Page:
1.3.3 Restructuring

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Delayering is when a business removes a layer of management from its organisational hierarchy — it becomes flatter.

Redundancy is when a business eliminates a certain job role.

Reorganisation is when a company changes its internal structure.

Human resources can be one of the biggest costs to a business, a business may decide to restructure to save costs on wages or salaries. The two methods of restructuring are delayering or redundancies.



+ Shorter Chain of command
+ Improve communication
+ Give remaining workers more authority and responsibilities
+ Reduced management costs

– Wider span of control (becomes flatter and wider)
– Experienced and skilled managers may be lost
– Can be very expensive and difficult to administer



+ Cut the costs of wages and salaries (long term)
+ Improve organisational efficiency by removing redundant roles

– High redundancy payments (short term)
– Poor employee morale
– Risk losing good employees

Delayering and redundancies are not the same things! When an organisation is delayered, the employees from that layer aren’t necessarily laid off, for example, they might be offered a job lower down in the organisational hierarchy instead.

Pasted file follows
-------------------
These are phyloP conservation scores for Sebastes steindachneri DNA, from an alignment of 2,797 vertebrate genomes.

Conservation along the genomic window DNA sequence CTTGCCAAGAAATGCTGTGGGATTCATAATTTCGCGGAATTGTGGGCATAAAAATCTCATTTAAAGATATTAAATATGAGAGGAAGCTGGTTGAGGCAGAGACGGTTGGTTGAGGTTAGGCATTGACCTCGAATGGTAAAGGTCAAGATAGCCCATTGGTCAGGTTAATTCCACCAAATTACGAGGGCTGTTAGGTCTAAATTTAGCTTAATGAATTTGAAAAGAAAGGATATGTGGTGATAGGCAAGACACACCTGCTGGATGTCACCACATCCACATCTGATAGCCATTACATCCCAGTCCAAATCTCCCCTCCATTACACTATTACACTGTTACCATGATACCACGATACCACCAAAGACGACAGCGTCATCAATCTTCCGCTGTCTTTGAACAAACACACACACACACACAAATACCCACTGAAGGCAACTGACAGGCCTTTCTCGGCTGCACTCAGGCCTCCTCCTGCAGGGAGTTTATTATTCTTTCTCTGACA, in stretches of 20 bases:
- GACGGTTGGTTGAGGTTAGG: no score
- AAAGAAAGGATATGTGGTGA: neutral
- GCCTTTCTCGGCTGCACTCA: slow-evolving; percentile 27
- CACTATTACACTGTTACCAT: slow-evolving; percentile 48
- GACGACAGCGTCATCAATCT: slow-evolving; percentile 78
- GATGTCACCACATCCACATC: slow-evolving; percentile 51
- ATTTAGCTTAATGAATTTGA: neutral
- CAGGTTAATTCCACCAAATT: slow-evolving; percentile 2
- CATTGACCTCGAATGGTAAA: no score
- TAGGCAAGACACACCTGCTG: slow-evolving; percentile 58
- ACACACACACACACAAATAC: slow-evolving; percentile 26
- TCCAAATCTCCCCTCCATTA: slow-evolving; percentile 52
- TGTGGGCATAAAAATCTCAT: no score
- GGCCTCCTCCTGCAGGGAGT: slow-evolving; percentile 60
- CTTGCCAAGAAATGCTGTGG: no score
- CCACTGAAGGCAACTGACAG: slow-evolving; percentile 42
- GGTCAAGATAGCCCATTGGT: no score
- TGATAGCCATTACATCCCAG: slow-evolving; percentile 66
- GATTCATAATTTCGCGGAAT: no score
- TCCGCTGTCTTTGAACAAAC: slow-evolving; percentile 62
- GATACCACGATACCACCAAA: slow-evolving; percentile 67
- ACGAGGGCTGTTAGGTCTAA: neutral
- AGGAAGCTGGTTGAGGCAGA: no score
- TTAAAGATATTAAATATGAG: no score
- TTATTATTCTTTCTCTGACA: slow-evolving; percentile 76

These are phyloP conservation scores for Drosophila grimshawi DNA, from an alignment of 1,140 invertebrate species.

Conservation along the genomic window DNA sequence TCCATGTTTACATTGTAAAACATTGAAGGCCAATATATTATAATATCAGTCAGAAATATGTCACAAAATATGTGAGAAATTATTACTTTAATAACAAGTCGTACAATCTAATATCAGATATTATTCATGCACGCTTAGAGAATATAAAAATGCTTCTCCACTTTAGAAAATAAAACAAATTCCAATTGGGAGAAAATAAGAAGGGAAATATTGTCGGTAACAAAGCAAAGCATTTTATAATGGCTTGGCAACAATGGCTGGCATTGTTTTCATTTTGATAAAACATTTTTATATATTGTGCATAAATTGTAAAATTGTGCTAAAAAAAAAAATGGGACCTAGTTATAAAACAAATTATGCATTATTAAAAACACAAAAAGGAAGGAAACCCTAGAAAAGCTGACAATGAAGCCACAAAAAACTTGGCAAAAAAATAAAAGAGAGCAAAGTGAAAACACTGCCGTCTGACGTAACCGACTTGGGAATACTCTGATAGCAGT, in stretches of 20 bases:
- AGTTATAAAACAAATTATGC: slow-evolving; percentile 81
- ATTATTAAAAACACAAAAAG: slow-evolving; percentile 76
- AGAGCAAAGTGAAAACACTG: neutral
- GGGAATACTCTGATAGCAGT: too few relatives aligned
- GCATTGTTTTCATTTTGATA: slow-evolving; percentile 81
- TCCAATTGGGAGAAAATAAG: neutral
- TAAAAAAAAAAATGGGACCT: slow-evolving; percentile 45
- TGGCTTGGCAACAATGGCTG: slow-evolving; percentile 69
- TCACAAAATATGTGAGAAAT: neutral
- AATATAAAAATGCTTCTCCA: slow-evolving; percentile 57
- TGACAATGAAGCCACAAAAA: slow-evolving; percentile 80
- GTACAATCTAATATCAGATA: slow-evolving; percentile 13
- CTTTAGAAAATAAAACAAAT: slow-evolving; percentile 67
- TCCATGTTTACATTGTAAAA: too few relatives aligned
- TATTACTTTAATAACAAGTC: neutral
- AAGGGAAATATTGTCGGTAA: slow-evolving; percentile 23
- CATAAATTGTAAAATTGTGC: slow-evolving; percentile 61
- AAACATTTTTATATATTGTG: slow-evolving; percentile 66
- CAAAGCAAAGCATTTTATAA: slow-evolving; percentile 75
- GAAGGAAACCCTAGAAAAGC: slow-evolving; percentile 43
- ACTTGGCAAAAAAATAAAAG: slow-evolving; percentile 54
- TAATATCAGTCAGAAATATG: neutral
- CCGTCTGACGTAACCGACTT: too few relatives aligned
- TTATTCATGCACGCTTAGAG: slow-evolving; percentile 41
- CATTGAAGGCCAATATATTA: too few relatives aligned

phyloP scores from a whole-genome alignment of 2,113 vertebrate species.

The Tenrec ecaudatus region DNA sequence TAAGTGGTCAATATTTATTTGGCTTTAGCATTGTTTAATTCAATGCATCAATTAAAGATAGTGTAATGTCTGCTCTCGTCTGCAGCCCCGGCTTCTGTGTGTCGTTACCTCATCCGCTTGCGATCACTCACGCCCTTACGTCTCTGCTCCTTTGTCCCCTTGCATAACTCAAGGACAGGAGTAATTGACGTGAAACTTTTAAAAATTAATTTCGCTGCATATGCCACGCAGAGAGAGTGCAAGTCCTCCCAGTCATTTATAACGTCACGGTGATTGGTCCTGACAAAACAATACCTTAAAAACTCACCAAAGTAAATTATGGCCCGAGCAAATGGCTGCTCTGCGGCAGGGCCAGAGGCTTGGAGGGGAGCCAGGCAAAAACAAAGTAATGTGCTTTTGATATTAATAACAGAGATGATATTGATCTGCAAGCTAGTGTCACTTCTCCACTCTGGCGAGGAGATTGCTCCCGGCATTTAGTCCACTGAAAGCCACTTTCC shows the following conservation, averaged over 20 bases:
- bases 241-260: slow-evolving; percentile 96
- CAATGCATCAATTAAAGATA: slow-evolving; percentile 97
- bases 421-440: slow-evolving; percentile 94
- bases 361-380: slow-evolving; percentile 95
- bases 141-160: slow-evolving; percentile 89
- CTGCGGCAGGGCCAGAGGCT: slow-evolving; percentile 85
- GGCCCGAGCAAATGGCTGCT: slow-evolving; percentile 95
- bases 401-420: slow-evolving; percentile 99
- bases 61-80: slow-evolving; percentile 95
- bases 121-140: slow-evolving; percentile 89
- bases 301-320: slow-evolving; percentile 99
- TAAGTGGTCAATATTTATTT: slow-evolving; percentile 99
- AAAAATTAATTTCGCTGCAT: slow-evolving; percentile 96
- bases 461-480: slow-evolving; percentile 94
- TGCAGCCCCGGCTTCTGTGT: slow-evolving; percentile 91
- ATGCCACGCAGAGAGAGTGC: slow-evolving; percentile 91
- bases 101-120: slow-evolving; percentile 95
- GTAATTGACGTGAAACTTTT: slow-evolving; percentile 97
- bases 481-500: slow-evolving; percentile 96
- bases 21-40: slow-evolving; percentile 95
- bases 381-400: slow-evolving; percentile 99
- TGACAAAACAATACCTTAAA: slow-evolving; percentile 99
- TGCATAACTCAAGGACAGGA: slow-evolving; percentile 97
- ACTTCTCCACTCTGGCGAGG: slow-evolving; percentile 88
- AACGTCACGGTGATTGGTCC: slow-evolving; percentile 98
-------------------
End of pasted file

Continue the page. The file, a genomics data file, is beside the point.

When a business makes someone redundant they have to legally make payments to employees who have been there for 2+ years. The rate gets more the older the employee is, therefore newer and younger workers are more likely to be made redundant as it costs the business less. Check the current redundancy rate here. This is a short-term disadvantage of redundancy as the business has to make payments initially but saves on paying the wages/ salaries in the long term.

Being fired (dismissed) is different to being made redundant. Dismissal in the UK usually happens due to misconduct so does not count as redundancy, employees would not be entitled to redundancy pay.


Businesses are usually organised by departments:

Examples of business functions.

Departments may have an overlap of duties and responsibilities or may need new departments as the business grows. Therefore, reorganisation of the business may be required to make it more efficient. This involves adding or taking away departments.

Soletraders usually have no or very few employees, with one person acting as many departments for the business and completing many roles. If the business grows and hires new staff for different positions, the business will be constantly reorganising and adding new departments becomes necessary.

Not all companies are organised by business functions. For example, when Apple grew to become a multinational company, it decided to reorganise into geographical departments by continent, with different business functions for each region.

1.3.2 Structural Characteristics

1.4 Stakeholder Engagement